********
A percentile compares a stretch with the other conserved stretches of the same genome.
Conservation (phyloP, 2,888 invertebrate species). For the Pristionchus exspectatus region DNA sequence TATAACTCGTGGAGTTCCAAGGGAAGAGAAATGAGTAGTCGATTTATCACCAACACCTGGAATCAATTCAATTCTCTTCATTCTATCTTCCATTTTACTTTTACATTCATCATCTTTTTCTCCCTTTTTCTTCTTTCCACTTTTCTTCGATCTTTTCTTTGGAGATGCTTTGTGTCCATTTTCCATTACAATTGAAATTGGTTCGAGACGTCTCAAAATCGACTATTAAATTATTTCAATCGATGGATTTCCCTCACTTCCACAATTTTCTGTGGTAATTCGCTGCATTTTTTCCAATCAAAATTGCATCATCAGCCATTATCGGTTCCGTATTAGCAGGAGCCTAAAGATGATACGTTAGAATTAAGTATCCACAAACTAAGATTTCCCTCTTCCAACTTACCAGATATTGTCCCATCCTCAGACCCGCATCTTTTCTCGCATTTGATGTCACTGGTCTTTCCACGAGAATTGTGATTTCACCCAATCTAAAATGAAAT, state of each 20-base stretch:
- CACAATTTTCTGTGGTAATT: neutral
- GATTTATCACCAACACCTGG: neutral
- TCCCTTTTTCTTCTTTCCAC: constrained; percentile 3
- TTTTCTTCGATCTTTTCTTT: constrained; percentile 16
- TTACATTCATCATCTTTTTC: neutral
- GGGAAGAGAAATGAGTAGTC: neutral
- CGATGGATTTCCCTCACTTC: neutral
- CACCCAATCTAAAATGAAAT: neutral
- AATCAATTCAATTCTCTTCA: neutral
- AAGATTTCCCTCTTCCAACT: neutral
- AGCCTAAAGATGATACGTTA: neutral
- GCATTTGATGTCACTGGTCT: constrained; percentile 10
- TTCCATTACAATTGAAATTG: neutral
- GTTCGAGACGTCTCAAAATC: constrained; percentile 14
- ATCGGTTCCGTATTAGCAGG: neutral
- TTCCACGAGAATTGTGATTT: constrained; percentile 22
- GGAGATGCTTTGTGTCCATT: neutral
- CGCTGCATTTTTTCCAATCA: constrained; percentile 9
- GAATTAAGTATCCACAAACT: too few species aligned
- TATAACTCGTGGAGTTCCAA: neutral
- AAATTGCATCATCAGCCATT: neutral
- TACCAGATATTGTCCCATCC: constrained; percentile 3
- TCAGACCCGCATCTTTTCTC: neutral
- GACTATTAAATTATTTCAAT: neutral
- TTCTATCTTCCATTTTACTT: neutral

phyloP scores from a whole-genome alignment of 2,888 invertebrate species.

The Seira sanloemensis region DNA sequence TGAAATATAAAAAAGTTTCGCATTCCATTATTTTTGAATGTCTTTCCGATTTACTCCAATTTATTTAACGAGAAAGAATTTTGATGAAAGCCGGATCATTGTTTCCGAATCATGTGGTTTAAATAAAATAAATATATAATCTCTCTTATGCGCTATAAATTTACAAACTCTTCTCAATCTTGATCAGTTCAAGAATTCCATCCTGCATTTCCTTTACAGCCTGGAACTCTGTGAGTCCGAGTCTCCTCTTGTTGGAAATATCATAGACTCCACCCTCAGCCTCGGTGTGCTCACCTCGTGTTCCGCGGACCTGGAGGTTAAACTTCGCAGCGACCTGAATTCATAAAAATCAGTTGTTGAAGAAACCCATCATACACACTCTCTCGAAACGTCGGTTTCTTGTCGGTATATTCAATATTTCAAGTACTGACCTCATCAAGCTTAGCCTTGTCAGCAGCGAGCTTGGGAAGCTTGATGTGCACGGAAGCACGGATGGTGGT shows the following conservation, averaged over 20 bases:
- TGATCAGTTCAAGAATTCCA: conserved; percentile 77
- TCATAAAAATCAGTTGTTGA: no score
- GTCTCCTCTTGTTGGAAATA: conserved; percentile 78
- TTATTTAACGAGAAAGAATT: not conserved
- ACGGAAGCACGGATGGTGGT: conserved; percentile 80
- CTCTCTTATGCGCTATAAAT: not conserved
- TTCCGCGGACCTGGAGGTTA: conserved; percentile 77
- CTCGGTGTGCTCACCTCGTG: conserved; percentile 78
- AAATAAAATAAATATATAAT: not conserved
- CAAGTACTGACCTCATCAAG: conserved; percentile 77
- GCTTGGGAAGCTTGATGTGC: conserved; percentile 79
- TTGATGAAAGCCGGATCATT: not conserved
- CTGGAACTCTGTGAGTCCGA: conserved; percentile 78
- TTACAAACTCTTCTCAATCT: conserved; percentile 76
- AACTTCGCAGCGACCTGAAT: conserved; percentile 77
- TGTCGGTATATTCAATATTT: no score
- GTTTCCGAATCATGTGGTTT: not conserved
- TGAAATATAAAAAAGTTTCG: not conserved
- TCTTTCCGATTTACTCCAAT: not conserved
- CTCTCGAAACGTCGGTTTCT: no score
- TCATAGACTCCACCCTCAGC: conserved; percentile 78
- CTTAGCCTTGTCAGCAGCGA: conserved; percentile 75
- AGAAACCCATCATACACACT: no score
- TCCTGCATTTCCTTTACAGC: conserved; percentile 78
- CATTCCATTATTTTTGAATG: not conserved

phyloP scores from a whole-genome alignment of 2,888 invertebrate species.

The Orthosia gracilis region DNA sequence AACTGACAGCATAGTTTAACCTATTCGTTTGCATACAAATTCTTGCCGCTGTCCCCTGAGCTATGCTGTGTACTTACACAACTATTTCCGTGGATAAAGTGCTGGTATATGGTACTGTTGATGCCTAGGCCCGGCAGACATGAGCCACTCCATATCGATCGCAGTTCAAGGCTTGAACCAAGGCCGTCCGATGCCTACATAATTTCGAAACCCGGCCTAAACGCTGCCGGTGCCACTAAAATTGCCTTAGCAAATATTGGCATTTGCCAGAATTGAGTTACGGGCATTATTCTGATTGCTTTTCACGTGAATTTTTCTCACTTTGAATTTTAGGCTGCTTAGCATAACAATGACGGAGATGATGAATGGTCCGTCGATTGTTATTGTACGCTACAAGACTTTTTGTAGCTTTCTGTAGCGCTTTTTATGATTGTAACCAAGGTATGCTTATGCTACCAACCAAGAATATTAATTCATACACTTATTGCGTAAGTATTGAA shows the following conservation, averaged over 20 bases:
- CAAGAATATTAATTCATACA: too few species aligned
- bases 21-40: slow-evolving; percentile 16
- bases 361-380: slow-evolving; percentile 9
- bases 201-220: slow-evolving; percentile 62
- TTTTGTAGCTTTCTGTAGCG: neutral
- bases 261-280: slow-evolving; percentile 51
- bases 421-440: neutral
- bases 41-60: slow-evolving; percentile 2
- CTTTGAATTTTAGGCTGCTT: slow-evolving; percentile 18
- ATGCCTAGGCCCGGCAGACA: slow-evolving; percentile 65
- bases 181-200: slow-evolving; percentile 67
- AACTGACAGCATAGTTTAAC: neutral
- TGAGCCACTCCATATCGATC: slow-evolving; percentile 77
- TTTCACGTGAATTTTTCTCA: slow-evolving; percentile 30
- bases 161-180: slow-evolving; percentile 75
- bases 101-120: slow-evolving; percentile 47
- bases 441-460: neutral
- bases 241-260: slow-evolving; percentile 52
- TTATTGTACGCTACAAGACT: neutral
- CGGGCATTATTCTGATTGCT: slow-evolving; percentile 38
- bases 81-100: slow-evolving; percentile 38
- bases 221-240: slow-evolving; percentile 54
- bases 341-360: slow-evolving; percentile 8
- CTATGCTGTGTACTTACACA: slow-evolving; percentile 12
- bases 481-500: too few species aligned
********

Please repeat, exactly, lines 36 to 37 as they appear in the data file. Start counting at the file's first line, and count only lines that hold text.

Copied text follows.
- TTCCGCGGACCTGGAGGTTA: conserved; percentile 77
- CTCGGTGTGCTCACCTCGTG: conserved; percentile 78